A4.1.7. Process when a vaccinator is new to the health district in which they intend to practise

If an authorised vaccinator wishes to practise in another health district and/or public health area, they must advise the local medical officer of health and send through a copy of their current authorisation.

Pharmacist and intern pharmacist vaccinators are required to advice the local immunisation coordinator of their intention to set up a new pharmacist vaccinator service; this is to ensure that the coordinator is aware of which pharmacies require three-yearly spatial logging of the refrigerator. Where a vaccination services is already being offered this is not required.

A4.2. Resuscitation requirements for all authorised vaccinators and pharmacist vaccinators

All vaccinators, by virtue of their occupation, need to be able to resuscitate patients and therefore need to achieve and maintain the following resuscitation skills:

  1. infant, child and adult CPR, including mouth-to-mouth, mouth-to-mask and the management of choking
  2. administration of IM adrenaline for treatment of anaphylaxis
  3. use of an automated external defibrillator
  4. one- and two-person bag valve mask ventilation and mouth-to-mask technique.

Resuscitation training for all vaccinators should cover the specific skills outlined above. The use of oxygen, sizing of airways, insertion of intravenous lines and the preparation of emergency medications (except for intramuscular adrenaline) are not skills specifically required of a vaccinator.

All vaccinators must demonstrate/validate their resuscitation certification every two years. (Note: employer protocols may require this more frequently.)

All vaccinators need to be able to administer intramuscular adrenaline in the event of an anaphylactic reaction to an immunisation event (see section 2.3.3).

All vaccinators must meet the emergency equipment and management requirements, regardless of the immunisation setting (eg, in general practice and in non-clinical settings, such as homes, schools, rest homes, workplaces and pharmacies), as listed in section 2.3.3.

All vaccinators are expected to keep up to date with any guidance changes, including infection control and requirements for PPE.

A4.3. Local immunisation programmes

Medical Officers of Health may approve additional vaccinations (funded or unfunded) for authorised vaccinators to administer either as part of the standard authorisation process or as part of a local immunisation programme. Public health units (PHU) need to maintain a register of the authorised vaccinators in their region. Temporary authorised vaccinators can be added to approve local immunisation programmes by Medical Officers of Health.

As part of the COVID-19 response alert levels 4–2 all authorised vaccinators and temporary authorised vaccinators are approved to provide National Immunisation Schedule and funded vaccinations for those at increased risk of vaccine-preventable disease (as identified in the Immunisation Handbook) by the Director of Public Health, this means they do not need to apply for authorisation in different PHU areas. At alert level 1, normal processes apply and authorised vaccinators should apply for authorisation in each PHU area they work in.

A4.4. Minimum staff and equipment requirements for vaccination services

All vaccinators providing immunisation services need to have a minimum of two people present, one of whom must be an authorised vaccinator or pharmacist vaccinator; the other must be a competent adult who is able to call for emergency support and has a basic life support certificate.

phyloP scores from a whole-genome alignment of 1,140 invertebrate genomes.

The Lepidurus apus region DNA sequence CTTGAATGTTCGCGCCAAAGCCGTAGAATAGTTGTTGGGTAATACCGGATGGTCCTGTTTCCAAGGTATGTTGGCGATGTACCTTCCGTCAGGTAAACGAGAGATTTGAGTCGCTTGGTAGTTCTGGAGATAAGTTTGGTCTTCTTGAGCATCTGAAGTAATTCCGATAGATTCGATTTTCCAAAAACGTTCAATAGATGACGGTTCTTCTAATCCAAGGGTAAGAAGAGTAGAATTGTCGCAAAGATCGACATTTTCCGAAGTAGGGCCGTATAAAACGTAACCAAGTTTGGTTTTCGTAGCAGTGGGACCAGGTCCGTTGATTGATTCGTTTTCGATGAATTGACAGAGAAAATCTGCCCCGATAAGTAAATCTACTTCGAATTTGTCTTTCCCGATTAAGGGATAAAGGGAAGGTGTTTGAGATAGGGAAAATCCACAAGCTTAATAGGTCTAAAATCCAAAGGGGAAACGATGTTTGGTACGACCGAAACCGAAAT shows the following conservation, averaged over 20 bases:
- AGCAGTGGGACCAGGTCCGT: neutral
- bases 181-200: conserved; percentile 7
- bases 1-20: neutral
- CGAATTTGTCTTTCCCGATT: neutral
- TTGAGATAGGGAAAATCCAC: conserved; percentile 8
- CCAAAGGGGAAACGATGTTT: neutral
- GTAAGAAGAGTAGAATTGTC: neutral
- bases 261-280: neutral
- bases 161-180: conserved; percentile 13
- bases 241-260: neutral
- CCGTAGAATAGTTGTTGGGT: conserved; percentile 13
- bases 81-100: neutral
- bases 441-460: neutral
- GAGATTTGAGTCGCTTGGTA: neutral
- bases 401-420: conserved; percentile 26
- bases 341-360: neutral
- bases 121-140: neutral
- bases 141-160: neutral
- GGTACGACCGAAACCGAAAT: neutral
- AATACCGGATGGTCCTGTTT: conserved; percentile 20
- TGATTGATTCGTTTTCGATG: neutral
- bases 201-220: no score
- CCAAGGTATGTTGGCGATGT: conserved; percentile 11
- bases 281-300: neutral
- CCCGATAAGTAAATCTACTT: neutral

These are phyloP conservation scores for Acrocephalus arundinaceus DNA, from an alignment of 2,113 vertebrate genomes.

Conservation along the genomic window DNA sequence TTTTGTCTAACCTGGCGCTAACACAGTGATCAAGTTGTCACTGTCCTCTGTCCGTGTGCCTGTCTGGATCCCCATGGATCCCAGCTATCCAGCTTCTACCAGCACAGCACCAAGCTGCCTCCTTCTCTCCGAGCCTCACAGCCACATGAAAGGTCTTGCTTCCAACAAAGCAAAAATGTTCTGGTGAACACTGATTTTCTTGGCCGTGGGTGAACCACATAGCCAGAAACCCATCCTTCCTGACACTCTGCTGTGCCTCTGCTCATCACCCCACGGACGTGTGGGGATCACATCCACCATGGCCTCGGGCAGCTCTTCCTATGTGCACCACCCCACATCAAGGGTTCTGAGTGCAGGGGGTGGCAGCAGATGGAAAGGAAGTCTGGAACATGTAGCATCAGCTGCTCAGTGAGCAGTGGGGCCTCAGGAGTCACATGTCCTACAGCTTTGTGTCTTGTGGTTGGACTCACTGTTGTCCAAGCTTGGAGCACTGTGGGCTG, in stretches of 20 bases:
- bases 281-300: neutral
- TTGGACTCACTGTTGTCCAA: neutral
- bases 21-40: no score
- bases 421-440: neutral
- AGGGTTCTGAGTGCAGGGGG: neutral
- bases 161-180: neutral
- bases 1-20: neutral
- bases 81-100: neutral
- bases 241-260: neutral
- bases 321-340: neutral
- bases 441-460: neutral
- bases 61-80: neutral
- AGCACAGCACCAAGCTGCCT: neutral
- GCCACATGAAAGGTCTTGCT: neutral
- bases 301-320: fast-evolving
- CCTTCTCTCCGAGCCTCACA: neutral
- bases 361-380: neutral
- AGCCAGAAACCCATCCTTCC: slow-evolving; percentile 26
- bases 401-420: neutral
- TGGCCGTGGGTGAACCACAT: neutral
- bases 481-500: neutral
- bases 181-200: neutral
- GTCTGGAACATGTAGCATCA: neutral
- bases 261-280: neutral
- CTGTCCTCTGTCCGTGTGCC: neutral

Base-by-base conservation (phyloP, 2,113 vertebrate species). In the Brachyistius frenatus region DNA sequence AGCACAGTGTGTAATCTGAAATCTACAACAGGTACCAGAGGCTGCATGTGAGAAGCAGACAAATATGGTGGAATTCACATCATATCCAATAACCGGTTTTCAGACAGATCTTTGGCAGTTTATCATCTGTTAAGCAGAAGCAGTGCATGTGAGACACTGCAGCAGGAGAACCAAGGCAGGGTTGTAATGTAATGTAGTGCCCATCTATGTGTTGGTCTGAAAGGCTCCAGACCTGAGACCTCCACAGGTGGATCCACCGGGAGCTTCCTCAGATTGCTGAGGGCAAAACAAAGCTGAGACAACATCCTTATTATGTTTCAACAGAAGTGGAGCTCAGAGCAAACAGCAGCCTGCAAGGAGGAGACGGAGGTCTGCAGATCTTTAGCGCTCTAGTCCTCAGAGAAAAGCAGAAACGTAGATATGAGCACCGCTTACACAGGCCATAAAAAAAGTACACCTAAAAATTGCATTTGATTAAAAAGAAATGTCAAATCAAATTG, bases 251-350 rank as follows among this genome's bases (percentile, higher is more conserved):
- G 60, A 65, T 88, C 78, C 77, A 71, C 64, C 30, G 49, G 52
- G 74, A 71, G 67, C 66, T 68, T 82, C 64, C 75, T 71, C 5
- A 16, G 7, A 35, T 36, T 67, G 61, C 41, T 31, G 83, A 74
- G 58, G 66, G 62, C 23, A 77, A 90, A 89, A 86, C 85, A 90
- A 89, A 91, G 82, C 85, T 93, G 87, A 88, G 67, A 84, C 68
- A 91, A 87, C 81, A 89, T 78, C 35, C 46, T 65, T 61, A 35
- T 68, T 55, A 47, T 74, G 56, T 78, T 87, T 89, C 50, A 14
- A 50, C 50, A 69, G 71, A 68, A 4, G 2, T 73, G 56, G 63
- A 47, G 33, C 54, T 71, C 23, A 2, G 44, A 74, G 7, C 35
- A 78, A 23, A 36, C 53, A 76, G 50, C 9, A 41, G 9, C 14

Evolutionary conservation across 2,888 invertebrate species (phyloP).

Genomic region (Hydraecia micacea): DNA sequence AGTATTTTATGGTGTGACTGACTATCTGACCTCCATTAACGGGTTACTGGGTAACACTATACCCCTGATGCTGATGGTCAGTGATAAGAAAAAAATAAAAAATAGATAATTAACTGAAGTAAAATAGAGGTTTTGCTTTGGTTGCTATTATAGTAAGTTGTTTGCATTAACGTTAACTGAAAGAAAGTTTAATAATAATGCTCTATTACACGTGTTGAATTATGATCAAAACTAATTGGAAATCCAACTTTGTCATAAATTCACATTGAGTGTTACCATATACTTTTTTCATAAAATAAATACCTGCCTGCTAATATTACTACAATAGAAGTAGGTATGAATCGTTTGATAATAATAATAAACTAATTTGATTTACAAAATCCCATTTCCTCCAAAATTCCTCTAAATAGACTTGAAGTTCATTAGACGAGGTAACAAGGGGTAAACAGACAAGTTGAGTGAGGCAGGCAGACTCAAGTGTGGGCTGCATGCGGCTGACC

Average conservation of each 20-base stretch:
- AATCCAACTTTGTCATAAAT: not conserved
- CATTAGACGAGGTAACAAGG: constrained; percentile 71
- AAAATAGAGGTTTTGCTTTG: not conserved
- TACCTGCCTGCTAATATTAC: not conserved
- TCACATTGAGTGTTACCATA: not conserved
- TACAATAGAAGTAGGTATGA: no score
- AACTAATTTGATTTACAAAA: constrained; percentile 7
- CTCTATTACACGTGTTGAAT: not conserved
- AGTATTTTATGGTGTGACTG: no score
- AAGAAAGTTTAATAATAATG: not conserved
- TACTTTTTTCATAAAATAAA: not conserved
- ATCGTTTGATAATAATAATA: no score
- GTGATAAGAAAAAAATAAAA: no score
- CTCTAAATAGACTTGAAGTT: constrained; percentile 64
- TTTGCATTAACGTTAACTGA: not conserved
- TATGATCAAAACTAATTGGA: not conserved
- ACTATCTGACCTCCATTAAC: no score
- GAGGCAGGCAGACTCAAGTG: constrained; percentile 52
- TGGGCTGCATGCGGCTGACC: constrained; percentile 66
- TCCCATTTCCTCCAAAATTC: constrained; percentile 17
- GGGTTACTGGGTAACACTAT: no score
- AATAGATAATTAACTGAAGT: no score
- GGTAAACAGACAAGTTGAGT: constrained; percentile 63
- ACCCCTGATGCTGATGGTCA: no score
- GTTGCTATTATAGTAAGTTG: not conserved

The following check list contains the emergency equipment that is required when vaccinating offsite.

 

Check list of Emergency Equipment required for off-site vaccinations

Office use only

1.

Equipment

The following should be available:

  • Emergency kit containing:
    • adrenaline 1:1000 (minimum of 3 ampules)
    • syringes (1 mL), 25 mm needles for IM injection (minimum of six)
    • adrenaline IM dose chart (ideally laminated)
    • cotton wool balls, gauze
  • cellphone or phone access
  • sharps box
  • bag valve mask resuscitator (eg, Ambu bag) suitable for the population being vaccinated
  • pen and paper for emergency use
  • appropriately sized syringes and needles for specific vaccine programme
  • cotton wool balls, gauze, surgical tape or plasters
  • vaccines
  • cold chain equipment as required by the National Standards for Vaccine Storage and Transportation for Immunisation Providers 2017 (2nd edition) (see link in note below)a
  • data logger with a probe, external display and alarm1
  • vomit bowel
  • tissues
  • gloves
  • appropriate surface cleaner
  • approved biohazard bag

Yes / No

2.

Optional additional emergency equipment

  • an oxygen cylinder, flow meter, tubing and paediatric/adult masks
  • airways – infant through to adult
  • blood pressure monitoring equipment
  • thermometer
  • Intravenous cannula and administration sets:
  • intravenous fluids
  • hydrocortisone for injection
  • saline flush

Yes / No

  1. Consider using a secondary back-up device in case the data logger gets damaged. See the National Standards for Vaccine Storage and Transportation for Immunisation Providers 2017 (2nd edition).

  1. Authorised vaccinators were previously called ‘authorised independent vaccinators’.
  2. See the Ministry of Health document Definition of an Approved Immunisation Programme (available for download from the Immunisation page).
  3. See the ‘Introduction‘ chapter in this Handbook or the Immunisation section for more information about the National Immunisation Schedule.
  4. If it has been more than 12 months but less than 24 months since the applicant completed a full VTC, they should complete an online update prior to the clinical assessment.
  5. Authorised vaccinators will not be able to vaccinate without a prescription or standing order until they have completed all the required processes.
  6. Authorised vaccinators will not be able to vaccinate without a prescription or standing order until they have completed all the required processes.